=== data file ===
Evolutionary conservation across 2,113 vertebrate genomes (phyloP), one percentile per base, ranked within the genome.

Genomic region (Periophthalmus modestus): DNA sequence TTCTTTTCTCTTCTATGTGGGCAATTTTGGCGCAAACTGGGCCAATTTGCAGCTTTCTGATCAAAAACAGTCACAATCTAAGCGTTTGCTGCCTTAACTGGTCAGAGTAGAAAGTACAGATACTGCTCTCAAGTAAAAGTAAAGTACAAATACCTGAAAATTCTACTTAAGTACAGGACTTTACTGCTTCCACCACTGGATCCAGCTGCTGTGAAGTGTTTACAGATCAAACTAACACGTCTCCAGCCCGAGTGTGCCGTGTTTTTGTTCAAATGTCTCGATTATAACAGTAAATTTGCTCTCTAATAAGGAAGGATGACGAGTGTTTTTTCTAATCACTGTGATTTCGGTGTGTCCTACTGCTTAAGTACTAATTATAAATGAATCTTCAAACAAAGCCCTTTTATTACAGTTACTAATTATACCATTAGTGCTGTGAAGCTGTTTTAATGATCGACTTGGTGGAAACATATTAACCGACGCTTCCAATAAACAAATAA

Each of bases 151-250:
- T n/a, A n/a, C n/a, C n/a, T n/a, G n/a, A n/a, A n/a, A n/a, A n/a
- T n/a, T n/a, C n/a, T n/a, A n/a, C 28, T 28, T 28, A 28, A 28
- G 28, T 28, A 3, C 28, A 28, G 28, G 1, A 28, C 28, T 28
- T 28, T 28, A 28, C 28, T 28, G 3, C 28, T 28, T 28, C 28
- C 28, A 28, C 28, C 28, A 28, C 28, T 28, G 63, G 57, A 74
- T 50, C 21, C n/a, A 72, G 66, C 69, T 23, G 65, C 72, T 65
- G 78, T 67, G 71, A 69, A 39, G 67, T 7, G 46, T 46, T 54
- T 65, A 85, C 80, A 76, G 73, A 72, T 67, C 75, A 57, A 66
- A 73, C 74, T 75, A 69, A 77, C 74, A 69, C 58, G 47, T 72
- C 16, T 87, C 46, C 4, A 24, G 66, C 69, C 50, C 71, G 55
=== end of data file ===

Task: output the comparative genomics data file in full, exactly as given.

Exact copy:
Evolutionary conservation across 2,113 vertebrate genomes (phyloP), one percentile per base, ranked within the genome.

Genomic region (Periophthalmus modestus): DNA sequence TTCTTTTCTCTTCTATGTGGGCAATTTTGGCGCAAACTGGGCCAATTTGCAGCTTTCTGATCAAAAACAGTCACAATCTAAGCGTTTGCTGCCTTAACTGGTCAGAGTAGAAAGTACAGATACTGCTCTCAAGTAAAAGTAAAGTACAAATACCTGAAAATTCTACTTAAGTACAGGACTTTACTGCTTCCACCACTGGATCCAGCTGCTGTGAAGTGTTTACAGATCAAACTAACACGTCTCCAGCCCGAGTGTGCCGTGTTTTTGTTCAAATGTCTCGATTATAACAGTAAATTTGCTCTCTAATAAGGAAGGATGACGAGTGTTTTTTCTAATCACTGTGATTTCGGTGTGTCCTACTGCTTAAGTACTAATTATAAATGAATCTTCAAACAAAGCCCTTTTATTACAGTTACTAATTATACCATTAGTGCTGTGAAGCTGTTTTAATGATCGACTTGGTGGAAACATATTAACCGACGCTTCCAATAAACAAATAA

Each of bases 151-250:
- T n/a, A n/a, C n/a, C n/a, T n/a, G n/a, A n/a, A n/a, A n/a, A n/a
- T n/a, T n/a, C n/a, T n/a, A n/a, C 28, T 28, T 28, A 28, A 28
- G 28, T 28, A 3, C 28, A 28, G 28, G 1, A 28, C 28, T 28
- T 28, T 28, A 28, C 28, T 28, G 3, C 28, T 28, T 28, C 28
- C 28, A 28, C 28, C 28, A 28, C 28, T 28, G 63, G 57, A 74
- T 50, C 21, C n/a, A 72, G 66, C 69, T 23, G 65, C 72, T 65
- G 78, T 67, G 71, A 69, A 39, G 67, T 7, G 46, T 46, T 54
- T 65, A 85, C 80, A 76, G 73, A 72, T 67, C 75, A 57, A 66
- A 73, C 74, T 75, A 69, A 77, C 74, A 69, C 58, G 47, T 72
- C 16, T 87, C 46, C 4, A 24, G 66, C 69, C 50, C 71, G 55